Prevalence of COVID-19 in Rural Versus Urban Areas in a Low-Income Country: Findings from a State-Wide Study in Karnataka, India   [open pdf - 0B]

From the Abstract: "Although the vast majority of confirmed cases of COVID-19 [coronavirus disease 2019] are in low- and middle-income countries, there are relatively few published studies on the epidemiology of SARS-CoV-2 [severe acute respiratory syndrome coronavirus 2] in these countries. The few there are focus on disease prevalence in urban areas. We conducted state-wide surveillance for COVID-19, in both rural and urban areas of Karnataka between June 15-August 29, 2020. We tested for both viral RNA [Ribonucleic Acid] and antibodies targeting the receptor binding domain (RBD). Adjusted seroprevalence across Karnataka was 46.7% (95% CI [confidence interval] : 43.3-50.0), including 44.1% (95% CI: 40.0-48.2) in rural and 53.8% (95% CI: 48.4-59.2) in urban areas. The proportion of those testing positive on RT-PCR [reverse transcription polymerase chain reaction], ranged from 1.5 to 7.7% in rural areas and 4.0 to 10.5% in urban areas, suggesting a rapidly growing epidemic. The relatively high prevalence in rural areas is consistent with the higher level of mobility measured in rural areas, perhaps because of agricultural activity. Overall seroprevalence in the state implies that by August at least 31.5 million residents had been infected by August, nearly an order of magnitude larger than confirmed cases."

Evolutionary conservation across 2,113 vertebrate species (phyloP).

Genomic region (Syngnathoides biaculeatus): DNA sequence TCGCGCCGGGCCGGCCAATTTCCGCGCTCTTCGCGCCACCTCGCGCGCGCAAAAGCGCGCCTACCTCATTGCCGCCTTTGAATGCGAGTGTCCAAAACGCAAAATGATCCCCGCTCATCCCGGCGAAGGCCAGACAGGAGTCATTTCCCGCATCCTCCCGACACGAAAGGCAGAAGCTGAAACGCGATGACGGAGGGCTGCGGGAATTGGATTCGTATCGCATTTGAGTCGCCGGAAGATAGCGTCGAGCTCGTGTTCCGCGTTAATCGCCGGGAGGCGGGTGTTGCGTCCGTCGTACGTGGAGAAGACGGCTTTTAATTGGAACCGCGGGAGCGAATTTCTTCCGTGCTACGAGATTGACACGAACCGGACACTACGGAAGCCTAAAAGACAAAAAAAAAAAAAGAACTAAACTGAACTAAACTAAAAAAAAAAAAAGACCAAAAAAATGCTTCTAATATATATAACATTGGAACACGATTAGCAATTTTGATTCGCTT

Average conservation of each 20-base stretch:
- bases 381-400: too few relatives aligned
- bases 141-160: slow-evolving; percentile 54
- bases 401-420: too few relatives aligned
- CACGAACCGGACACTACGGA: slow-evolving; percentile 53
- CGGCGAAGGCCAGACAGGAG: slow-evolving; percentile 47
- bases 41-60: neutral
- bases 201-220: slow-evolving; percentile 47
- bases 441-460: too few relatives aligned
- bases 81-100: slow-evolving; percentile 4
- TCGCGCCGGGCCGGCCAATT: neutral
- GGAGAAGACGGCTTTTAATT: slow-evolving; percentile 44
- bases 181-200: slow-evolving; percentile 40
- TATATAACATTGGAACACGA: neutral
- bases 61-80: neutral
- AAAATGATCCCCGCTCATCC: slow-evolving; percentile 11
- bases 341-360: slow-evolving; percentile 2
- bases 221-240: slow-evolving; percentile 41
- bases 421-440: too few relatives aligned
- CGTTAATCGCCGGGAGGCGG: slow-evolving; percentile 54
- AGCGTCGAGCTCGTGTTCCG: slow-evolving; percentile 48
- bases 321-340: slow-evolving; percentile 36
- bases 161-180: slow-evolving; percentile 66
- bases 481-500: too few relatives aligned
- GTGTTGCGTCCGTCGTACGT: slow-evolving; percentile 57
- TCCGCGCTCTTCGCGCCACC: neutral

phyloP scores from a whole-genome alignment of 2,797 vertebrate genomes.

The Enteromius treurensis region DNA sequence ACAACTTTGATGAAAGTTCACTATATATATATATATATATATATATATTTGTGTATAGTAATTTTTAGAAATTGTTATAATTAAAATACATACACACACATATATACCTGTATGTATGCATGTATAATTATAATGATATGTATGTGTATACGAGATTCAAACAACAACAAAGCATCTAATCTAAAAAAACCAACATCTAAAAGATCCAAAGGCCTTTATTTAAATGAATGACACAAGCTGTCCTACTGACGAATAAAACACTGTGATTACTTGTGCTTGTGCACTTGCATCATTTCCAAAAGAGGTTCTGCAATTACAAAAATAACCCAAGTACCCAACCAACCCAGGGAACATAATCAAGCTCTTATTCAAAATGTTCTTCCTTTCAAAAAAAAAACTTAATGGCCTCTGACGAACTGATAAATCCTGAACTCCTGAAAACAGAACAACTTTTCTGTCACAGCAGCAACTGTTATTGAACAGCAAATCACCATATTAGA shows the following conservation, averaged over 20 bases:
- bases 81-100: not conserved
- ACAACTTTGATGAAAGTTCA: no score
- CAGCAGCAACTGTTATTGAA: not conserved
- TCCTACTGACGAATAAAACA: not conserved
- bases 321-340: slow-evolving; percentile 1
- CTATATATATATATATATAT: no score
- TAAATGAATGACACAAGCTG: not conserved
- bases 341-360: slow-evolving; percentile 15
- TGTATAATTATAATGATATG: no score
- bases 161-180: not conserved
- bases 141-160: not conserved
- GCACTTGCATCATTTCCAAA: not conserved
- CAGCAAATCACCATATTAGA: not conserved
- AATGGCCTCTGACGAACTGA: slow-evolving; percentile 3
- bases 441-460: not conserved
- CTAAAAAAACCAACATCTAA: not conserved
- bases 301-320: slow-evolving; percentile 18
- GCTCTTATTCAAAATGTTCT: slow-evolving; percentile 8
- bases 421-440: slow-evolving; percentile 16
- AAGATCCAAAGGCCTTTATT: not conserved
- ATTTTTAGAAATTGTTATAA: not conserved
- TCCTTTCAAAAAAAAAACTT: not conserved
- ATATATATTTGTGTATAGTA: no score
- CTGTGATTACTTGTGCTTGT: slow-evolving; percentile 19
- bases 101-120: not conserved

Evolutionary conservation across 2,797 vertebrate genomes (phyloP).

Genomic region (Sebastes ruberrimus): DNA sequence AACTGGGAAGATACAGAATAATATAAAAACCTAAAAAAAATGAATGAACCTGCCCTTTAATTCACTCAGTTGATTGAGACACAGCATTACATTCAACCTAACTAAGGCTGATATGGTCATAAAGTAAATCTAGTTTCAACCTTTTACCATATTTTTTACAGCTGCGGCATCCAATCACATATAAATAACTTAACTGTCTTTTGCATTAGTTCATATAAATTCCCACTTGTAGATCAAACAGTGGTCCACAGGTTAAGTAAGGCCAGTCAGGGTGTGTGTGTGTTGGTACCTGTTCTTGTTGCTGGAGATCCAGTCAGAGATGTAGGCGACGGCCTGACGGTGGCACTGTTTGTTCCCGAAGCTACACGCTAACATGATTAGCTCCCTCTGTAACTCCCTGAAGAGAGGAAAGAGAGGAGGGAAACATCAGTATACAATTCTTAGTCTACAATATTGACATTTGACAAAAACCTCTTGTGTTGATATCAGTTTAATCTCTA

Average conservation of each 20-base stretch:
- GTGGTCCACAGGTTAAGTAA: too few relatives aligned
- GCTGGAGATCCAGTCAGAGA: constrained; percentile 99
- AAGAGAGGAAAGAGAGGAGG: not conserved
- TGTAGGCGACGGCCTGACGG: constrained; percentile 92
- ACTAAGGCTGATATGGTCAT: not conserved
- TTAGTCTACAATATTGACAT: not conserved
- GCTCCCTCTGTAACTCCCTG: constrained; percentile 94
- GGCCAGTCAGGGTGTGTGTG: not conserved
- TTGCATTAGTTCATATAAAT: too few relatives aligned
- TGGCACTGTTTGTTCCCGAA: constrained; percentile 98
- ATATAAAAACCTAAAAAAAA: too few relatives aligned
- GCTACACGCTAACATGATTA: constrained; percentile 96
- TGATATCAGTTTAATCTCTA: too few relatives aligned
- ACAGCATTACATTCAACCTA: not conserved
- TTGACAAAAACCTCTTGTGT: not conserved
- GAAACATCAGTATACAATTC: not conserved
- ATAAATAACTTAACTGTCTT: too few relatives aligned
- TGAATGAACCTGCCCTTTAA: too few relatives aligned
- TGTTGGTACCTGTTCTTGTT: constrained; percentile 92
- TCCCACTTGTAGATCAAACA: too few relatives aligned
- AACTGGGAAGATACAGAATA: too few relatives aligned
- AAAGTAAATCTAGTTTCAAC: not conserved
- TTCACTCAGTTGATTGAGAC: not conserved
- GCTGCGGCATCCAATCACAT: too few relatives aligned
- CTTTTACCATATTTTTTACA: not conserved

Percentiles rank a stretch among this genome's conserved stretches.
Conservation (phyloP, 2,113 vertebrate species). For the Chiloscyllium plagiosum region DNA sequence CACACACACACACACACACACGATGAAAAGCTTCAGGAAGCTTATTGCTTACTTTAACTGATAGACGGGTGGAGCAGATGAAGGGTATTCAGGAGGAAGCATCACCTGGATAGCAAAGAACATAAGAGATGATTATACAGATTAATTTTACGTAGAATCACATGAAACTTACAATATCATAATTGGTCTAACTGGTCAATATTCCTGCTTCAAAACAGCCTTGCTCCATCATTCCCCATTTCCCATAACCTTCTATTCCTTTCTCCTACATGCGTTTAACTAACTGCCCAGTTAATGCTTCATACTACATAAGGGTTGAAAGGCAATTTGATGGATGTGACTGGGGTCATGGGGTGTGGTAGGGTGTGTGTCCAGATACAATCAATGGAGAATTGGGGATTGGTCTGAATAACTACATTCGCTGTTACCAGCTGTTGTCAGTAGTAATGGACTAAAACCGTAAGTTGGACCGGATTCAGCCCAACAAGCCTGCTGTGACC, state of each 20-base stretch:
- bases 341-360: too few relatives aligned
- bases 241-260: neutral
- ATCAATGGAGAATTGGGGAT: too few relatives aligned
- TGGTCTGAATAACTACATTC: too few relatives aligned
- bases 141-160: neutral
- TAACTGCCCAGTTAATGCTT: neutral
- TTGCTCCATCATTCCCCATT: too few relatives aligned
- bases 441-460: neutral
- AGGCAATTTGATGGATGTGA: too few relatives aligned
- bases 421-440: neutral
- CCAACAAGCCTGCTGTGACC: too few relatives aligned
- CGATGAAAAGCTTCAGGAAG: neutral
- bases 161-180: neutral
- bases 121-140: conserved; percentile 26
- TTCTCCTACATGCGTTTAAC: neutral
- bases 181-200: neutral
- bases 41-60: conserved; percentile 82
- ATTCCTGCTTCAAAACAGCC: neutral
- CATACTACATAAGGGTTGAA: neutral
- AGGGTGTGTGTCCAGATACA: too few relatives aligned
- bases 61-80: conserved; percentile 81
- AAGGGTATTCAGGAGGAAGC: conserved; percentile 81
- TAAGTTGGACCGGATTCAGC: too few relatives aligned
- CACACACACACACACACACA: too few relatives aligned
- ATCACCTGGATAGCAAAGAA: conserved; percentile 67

Report Number:
Working Paper No. 2021-92
Becker Friedman Institute for Research in Economics
Retrieved From:
Becker Friedman Institute for Research in Economics: https://bfi.uchicago.edu/
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